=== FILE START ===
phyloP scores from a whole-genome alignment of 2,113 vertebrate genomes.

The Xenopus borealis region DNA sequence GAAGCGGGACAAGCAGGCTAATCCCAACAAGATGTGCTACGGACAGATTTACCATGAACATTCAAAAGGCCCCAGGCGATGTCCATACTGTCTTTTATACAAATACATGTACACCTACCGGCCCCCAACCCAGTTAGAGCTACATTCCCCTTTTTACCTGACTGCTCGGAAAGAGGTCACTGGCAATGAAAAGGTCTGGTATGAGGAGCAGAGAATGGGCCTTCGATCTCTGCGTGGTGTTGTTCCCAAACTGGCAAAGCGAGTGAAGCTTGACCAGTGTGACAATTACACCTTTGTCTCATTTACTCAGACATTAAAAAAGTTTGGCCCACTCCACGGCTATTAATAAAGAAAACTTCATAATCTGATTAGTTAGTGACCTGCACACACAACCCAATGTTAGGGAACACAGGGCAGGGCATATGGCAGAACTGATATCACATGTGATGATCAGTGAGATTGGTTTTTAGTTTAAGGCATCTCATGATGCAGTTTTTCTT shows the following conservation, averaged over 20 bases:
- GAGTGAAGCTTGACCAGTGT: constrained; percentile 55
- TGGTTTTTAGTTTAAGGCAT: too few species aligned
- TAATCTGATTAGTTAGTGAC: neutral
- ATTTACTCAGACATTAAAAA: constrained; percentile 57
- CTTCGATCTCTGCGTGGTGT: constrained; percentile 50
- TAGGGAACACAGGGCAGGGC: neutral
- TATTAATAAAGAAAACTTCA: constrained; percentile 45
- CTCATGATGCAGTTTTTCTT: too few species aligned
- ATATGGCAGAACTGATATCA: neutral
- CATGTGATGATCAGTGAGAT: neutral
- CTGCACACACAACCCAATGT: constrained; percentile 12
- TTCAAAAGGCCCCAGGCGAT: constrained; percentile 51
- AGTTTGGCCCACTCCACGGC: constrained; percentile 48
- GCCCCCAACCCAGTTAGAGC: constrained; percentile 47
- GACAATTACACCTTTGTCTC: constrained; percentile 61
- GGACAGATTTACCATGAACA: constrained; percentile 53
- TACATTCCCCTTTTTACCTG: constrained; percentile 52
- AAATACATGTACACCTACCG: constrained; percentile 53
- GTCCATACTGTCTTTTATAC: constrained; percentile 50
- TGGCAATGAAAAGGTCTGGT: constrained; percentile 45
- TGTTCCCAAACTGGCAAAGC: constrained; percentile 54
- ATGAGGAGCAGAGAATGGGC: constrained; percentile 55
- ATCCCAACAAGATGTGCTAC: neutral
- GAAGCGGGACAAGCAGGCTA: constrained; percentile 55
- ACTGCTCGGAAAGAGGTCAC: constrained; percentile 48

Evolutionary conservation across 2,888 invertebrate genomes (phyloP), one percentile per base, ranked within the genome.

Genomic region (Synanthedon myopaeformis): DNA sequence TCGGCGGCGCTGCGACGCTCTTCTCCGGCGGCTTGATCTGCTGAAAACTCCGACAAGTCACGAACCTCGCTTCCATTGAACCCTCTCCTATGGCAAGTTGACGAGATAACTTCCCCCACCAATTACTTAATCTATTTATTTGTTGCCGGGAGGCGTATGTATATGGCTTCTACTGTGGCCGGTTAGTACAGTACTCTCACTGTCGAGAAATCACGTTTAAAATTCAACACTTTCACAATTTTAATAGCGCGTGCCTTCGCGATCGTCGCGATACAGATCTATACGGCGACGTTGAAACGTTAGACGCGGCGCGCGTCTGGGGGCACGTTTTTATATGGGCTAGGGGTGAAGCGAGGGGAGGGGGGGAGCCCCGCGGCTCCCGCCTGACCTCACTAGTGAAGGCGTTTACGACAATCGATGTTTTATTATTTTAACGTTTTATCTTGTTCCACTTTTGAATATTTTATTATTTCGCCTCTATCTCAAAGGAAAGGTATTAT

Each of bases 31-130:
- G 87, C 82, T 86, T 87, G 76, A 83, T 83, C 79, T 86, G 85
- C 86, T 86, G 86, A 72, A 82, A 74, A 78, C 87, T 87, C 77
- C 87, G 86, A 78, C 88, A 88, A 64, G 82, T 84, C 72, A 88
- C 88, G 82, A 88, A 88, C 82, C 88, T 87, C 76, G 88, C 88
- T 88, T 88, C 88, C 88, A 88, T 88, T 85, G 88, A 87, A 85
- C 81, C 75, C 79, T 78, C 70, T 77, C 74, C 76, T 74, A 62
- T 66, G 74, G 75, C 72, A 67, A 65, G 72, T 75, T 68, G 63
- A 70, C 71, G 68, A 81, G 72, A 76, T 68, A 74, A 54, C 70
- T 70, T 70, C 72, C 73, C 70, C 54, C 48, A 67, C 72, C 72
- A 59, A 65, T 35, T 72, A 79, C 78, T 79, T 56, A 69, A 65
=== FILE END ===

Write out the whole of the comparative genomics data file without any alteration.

phyloP scores from a whole-genome alignment of 2,113 vertebrate genomes.

The Xenopus borealis region DNA sequence GAAGCGGGACAAGCAGGCTAATCCCAACAAGATGTGCTACGGACAGATTTACCATGAACATTCAAAAGGCCCCAGGCGATGTCCATACTGTCTTTTATACAAATACATGTACACCTACCGGCCCCCAACCCAGTTAGAGCTACATTCCCCTTTTTACCTGACTGCTCGGAAAGAGGTCACTGGCAATGAAAAGGTCTGGTATGAGGAGCAGAGAATGGGCCTTCGATCTCTGCGTGGTGTTGTTCCCAAACTGGCAAAGCGAGTGAAGCTTGACCAGTGTGACAATTACACCTTTGTCTCATTTACTCAGACATTAAAAAAGTTTGGCCCACTCCACGGCTATTAATAAAGAAAACTTCATAATCTGATTAGTTAGTGACCTGCACACACAACCCAATGTTAGGGAACACAGGGCAGGGCATATGGCAGAACTGATATCACATGTGATGATCAGTGAGATTGGTTTTTAGTTTAAGGCATCTCATGATGCAGTTTTTCTT shows the following conservation, averaged over 20 bases:
- GAGTGAAGCTTGACCAGTGT: constrained; percentile 55
- TGGTTTTTAGTTTAAGGCAT: too few species aligned
- TAATCTGATTAGTTAGTGAC: neutral
- ATTTACTCAGACATTAAAAA: constrained; percentile 57
- CTTCGATCTCTGCGTGGTGT: constrained; percentile 50
- TAGGGAACACAGGGCAGGGC: neutral
- TATTAATAAAGAAAACTTCA: constrained; percentile 45
- CTCATGATGCAGTTTTTCTT: too few species aligned
- ATATGGCAGAACTGATATCA: neutral
- CATGTGATGATCAGTGAGAT: neutral
- CTGCACACACAACCCAATGT: constrained; percentile 12
- TTCAAAAGGCCCCAGGCGAT: constrained; percentile 51
- AGTTTGGCCCACTCCACGGC: constrained; percentile 48
- GCCCCCAACCCAGTTAGAGC: constrained; percentile 47
- GACAATTACACCTTTGTCTC: constrained; percentile 61
- GGACAGATTTACCATGAACA: constrained; percentile 53
- TACATTCCCCTTTTTACCTG: constrained; percentile 52
- AAATACATGTACACCTACCG: constrained; percentile 53
- GTCCATACTGTCTTTTATAC: constrained; percentile 50
- TGGCAATGAAAAGGTCTGGT: constrained; percentile 45
- TGTTCCCAAACTGGCAAAGC: constrained; percentile 54
- ATGAGGAGCAGAGAATGGGC: constrained; percentile 55
- ATCCCAACAAGATGTGCTAC: neutral
- GAAGCGGGACAAGCAGGCTA: constrained; percentile 55
- ACTGCTCGGAAAGAGGTCAC: constrained; percentile 48

Evolutionary conservation across 2,888 invertebrate genomes (phyloP), one percentile per base, ranked within the genome.

Genomic region (Synanthedon myopaeformis): DNA sequence TCGGCGGCGCTGCGACGCTCTTCTCCGGCGGCTTGATCTGCTGAAAACTCCGACAAGTCACGAACCTCGCTTCCATTGAACCCTCTCCTATGGCAAGTTGACGAGATAACTTCCCCCACCAATTACTTAATCTATTTATTTGTTGCCGGGAGGCGTATGTATATGGCTTCTACTGTGGCCGGTTAGTACAGTACTCTCACTGTCGAGAAATCACGTTTAAAATTCAACACTTTCACAATTTTAATAGCGCGTGCCTTCGCGATCGTCGCGATACAGATCTATACGGCGACGTTGAAACGTTAGACGCGGCGCGCGTCTGGGGGCACGTTTTTATATGGGCTAGGGGTGAAGCGAGGGGAGGGGGGGAGCCCCGCGGCTCCCGCCTGACCTCACTAGTGAAGGCGTTTACGACAATCGATGTTTTATTATTTTAACGTTTTATCTTGTTCCACTTTTGAATATTTTATTATTTCGCCTCTATCTCAAAGGAAAGGTATTAT

Each of bases 31-130:
- G 87, C 82, T 86, T 87, G 76, A 83, T 83, C 79, T 86, G 85
- C 86, T 86, G 86, A 72, A 82, A 74, A 78, C 87, T 87, C 77
- C 87, G 86, A 78, C 88, A 88, A 64, G 82, T 84, C 72, A 88
- C 88, G 82, A 88, A 88, C 82, C 88, T 87, C 76, G 88, C 88
- T 88, T 88, C 88, C 88, A 88, T 88, T 85, G 88, A 87, A 85
- C 81, C 75, C 79, T 78, C 70, T 77, C 74, C 76, T 74, A 62
- T 66, G 74, G 75, C 72, A 67, A 65, G 72, T 75, T 68, G 63
- A 70, C 71, G 68, A 81, G 72, A 76, T 68, A 74, A 54, C 70
- T 70, T 70, C 72, C 73, C 70, C 54, C 48, A 67, C 72, C 72
- A 59, A 65, T 35, T 72, A 79, C 78, T 79, T 56, A 69, A 65